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The Science of Hitting
The Science of Hitting
Articles (534) 

Which Companies Should I Research?

Observations play a critical role in selecting investments

January 18, 2017 | About:

In my most recent article, I laid out the framework I use to analyze potential investments.

I hope that article can help the new investor hit the ground running.

In the comment section, one reader shared the following thought:

“Maybe to complete the circle you could do a post about what would make you want to gather all this info on a company in the first place? Building 15 years of financial data, doing the reading, asking the questions, etc., is exhaustive not to mention exhausting. You need to have some kind of hunch that it's worth the exercise. What generally gets you to that point for a company?”

I will try to answer that question with two examples.


I specifically picked Costco (COST) in my last article because the company has a special connection with its customers. Simply put, the shopping experience is better than what’s offered at competitors like Sam’s Club or BJ's (that’s partly why Costco reports membership renewal rates of roughly 90%).

A quick Internet search shows that employees think highly of the company as well (for example, see this Bloomberg article); you get a clear sense of this as a shopper. A company with happy customers and employees is a good starting point. In addition, Costco’s business model doesn't seem difficult to understand (it sells beer, socks and TVs). Those insights suggest to me that Costco is the type of business that a beginner should look at.

If you follow the outline I laid out in the last article, you’ll notice a few additional items early in your research. On the first page of the fiscal 2016 annual report, management shows financial data for a few key measures (the number of warehouses, net sales, net income and so on). One of the metrics shown is “comparable sales growth,” with the company reporting 4% to 7% growth in each of the past five years. Is that good? This requires pulling competitors' data to see how they stack up on comparable metrics (the answer, in this case, is a resounding yes). We can now draw a relevant conclusion: Costco is selling more to its existing shoppers, adding new cardholders to its legacy warehouses or both; either way, it suggests customers continue to flock to Costco in droves. Apparently people enjoy shopping at Costco (personally, I'm a big fan of the rotisserie chicken). This is incremental data that supports what we’ve experienced as customers.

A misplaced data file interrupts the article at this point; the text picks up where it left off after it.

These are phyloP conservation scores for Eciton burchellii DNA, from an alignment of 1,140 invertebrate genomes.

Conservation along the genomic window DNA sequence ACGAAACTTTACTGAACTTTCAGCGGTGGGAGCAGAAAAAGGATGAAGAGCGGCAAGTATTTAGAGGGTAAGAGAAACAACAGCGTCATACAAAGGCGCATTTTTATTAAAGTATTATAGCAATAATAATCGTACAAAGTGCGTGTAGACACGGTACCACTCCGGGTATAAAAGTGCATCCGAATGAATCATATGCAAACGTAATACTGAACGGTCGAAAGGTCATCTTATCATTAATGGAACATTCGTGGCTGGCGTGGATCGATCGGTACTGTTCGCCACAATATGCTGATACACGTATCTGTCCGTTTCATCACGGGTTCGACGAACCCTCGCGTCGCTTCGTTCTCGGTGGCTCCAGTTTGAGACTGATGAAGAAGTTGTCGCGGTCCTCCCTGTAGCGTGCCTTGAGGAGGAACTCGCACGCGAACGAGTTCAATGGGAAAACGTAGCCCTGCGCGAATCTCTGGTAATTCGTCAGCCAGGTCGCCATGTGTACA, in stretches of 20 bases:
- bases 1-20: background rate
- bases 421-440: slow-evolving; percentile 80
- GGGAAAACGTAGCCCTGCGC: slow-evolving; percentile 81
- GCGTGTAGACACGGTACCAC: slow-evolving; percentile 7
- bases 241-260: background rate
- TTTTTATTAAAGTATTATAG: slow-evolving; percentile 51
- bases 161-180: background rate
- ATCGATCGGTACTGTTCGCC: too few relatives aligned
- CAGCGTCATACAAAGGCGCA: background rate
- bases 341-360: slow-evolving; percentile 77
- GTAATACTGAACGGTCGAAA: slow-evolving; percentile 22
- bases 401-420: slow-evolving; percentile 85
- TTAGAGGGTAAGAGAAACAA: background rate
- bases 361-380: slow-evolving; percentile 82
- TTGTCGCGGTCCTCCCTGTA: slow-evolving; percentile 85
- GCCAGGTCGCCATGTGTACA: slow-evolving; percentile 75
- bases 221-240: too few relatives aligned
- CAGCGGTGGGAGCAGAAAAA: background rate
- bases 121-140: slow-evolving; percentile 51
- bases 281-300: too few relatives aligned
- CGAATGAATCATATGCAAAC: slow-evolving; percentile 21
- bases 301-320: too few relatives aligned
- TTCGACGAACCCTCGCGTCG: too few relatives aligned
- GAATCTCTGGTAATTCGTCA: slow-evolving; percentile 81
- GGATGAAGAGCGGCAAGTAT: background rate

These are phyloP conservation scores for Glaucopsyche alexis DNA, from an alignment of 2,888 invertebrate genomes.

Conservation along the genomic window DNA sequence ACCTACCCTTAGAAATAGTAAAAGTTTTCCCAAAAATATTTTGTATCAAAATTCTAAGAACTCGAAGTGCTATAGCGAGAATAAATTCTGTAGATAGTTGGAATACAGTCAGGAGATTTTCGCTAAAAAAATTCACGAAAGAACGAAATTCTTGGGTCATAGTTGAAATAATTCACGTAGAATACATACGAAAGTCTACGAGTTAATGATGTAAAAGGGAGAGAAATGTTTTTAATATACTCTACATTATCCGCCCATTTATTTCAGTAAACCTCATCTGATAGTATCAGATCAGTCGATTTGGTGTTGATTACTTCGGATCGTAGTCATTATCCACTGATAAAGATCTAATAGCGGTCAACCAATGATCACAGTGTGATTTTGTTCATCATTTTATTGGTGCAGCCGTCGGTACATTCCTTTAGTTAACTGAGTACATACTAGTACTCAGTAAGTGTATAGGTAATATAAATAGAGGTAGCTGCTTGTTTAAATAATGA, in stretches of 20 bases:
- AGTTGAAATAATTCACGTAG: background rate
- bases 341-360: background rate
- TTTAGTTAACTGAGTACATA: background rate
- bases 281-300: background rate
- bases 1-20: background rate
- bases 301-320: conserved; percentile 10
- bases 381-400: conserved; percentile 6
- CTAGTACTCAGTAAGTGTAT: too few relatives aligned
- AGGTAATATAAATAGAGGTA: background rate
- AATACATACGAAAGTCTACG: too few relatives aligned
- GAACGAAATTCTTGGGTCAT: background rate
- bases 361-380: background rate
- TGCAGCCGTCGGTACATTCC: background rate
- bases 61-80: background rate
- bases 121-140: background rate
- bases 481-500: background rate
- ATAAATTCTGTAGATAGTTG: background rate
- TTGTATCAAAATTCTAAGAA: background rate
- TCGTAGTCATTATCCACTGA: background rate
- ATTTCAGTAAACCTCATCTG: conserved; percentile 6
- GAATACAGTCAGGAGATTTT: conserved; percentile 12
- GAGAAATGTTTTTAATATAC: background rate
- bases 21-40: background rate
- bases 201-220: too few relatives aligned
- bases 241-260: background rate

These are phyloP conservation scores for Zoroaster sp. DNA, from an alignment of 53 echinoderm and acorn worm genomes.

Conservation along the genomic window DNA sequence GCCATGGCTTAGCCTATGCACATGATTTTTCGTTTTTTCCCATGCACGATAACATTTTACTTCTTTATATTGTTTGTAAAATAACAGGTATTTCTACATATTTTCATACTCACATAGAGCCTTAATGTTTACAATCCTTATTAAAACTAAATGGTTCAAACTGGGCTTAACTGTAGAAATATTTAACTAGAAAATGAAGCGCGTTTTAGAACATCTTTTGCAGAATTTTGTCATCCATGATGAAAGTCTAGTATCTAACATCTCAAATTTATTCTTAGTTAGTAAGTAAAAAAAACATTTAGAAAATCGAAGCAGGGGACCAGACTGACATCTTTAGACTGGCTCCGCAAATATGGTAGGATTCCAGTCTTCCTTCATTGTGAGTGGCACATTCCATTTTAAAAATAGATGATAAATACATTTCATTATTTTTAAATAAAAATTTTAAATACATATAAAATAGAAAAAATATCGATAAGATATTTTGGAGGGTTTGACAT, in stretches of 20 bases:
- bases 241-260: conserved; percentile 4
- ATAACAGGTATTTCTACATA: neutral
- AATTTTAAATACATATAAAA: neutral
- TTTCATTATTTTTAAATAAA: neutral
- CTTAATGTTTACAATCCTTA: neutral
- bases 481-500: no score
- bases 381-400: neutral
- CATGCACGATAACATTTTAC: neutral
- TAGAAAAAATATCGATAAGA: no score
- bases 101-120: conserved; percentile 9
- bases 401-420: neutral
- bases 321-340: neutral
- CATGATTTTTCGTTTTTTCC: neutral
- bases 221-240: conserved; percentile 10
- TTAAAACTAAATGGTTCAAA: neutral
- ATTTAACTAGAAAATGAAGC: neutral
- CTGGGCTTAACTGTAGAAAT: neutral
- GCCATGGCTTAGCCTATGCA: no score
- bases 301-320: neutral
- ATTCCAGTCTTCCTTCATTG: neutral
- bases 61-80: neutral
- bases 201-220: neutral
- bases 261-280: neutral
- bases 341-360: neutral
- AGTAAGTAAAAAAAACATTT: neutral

After this limited amount of work, there’s enough evidence to suggest Costco is worth a closer look. It's worthwhile to spend a few hours on a deep dive into the company's history and financials. Coming to this conclusion required very little in terms of “true” research.


PepsiCo (PEP) is another company that the aspiring investor may stumble across. My interest in the company was derived from another consumer insight: I looked at the potato chips on the shelves at gas stations and grocery stores. I discovered that most major brands – Doritos, Tostitos, Lay’s, Rold Gold and others were produced by Frito-Lay, a subsidiary of PepsiCo. Dominant shelf space suggests dominant market share, a fact later confirmed through a quick Internet search (what a world!).